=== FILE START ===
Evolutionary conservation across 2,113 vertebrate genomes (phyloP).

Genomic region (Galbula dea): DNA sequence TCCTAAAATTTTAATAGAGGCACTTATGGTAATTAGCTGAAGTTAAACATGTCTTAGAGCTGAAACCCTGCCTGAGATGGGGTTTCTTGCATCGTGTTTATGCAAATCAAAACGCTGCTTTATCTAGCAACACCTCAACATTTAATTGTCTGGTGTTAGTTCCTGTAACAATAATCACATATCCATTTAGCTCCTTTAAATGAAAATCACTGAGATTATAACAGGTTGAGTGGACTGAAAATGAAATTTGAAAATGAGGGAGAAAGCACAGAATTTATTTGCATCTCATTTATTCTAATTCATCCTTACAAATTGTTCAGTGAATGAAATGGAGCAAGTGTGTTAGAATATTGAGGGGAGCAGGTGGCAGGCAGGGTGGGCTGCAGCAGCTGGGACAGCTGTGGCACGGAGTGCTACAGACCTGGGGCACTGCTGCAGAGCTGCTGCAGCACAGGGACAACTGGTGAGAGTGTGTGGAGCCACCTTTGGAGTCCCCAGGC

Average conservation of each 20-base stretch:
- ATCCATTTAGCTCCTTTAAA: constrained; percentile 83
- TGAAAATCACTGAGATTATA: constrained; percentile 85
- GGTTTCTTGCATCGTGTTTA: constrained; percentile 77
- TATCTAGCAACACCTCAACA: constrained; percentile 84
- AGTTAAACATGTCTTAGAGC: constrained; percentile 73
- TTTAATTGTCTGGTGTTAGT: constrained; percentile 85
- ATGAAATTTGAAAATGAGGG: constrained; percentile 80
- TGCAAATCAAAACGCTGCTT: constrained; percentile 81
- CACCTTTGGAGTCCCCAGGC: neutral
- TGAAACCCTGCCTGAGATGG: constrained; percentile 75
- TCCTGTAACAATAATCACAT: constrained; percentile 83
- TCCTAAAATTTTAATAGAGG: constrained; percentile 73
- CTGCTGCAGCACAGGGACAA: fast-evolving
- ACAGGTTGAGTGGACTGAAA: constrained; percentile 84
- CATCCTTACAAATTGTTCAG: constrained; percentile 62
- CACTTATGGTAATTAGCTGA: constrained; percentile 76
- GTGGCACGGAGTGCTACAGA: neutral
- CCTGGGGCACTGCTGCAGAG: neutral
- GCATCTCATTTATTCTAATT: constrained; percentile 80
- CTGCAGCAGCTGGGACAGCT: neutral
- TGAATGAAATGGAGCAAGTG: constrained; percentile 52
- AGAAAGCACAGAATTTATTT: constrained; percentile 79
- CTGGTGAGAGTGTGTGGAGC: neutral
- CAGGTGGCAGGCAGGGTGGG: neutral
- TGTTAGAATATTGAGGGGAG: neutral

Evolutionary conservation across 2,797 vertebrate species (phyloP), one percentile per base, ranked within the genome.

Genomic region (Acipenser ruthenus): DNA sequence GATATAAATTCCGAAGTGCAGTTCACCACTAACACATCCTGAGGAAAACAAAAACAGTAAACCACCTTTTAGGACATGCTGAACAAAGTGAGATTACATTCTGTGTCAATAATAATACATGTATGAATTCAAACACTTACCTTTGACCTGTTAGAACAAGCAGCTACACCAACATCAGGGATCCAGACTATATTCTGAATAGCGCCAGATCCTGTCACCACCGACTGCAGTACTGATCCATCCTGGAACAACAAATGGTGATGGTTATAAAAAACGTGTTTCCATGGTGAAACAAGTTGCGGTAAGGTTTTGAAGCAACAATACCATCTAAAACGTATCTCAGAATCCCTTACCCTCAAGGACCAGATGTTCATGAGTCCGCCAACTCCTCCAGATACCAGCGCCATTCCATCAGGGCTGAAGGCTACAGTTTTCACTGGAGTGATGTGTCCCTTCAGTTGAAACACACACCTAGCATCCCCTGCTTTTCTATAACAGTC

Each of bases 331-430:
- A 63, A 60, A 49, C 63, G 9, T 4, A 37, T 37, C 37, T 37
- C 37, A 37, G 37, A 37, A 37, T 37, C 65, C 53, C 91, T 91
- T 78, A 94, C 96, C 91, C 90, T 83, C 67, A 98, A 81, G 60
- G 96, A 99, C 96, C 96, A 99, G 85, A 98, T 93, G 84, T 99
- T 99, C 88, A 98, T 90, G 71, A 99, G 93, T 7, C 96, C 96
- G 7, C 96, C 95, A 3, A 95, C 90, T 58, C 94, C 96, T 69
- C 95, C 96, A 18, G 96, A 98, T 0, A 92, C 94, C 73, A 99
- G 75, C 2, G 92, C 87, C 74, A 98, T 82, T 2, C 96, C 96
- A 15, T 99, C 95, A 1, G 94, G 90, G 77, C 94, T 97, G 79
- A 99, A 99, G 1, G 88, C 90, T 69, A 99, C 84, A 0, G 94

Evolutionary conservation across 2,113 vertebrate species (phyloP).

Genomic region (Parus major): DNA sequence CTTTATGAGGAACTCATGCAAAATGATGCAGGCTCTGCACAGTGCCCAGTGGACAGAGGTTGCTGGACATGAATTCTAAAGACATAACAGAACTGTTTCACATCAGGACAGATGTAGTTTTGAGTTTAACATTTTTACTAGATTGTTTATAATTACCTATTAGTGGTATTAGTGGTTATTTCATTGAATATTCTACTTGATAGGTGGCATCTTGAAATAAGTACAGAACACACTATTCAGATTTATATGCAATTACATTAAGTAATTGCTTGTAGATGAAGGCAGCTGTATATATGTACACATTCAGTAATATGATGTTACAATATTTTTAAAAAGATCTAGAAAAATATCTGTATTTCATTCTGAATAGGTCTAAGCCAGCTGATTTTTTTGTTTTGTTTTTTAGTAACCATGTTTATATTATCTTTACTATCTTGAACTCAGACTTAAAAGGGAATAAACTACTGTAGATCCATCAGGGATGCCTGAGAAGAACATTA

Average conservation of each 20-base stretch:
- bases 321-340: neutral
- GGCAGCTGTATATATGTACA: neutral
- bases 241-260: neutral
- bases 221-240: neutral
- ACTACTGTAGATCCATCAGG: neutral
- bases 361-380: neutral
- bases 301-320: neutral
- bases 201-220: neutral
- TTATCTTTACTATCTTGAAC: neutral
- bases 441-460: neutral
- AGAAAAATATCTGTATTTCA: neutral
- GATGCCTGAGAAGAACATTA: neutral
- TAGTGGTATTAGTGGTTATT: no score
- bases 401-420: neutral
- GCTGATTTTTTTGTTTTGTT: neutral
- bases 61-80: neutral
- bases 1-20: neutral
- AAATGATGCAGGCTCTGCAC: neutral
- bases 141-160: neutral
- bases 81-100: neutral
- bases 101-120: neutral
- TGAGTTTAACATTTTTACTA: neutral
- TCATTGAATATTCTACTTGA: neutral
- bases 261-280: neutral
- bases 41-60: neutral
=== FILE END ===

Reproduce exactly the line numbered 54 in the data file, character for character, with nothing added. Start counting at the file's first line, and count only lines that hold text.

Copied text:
- bases 441-460: neutral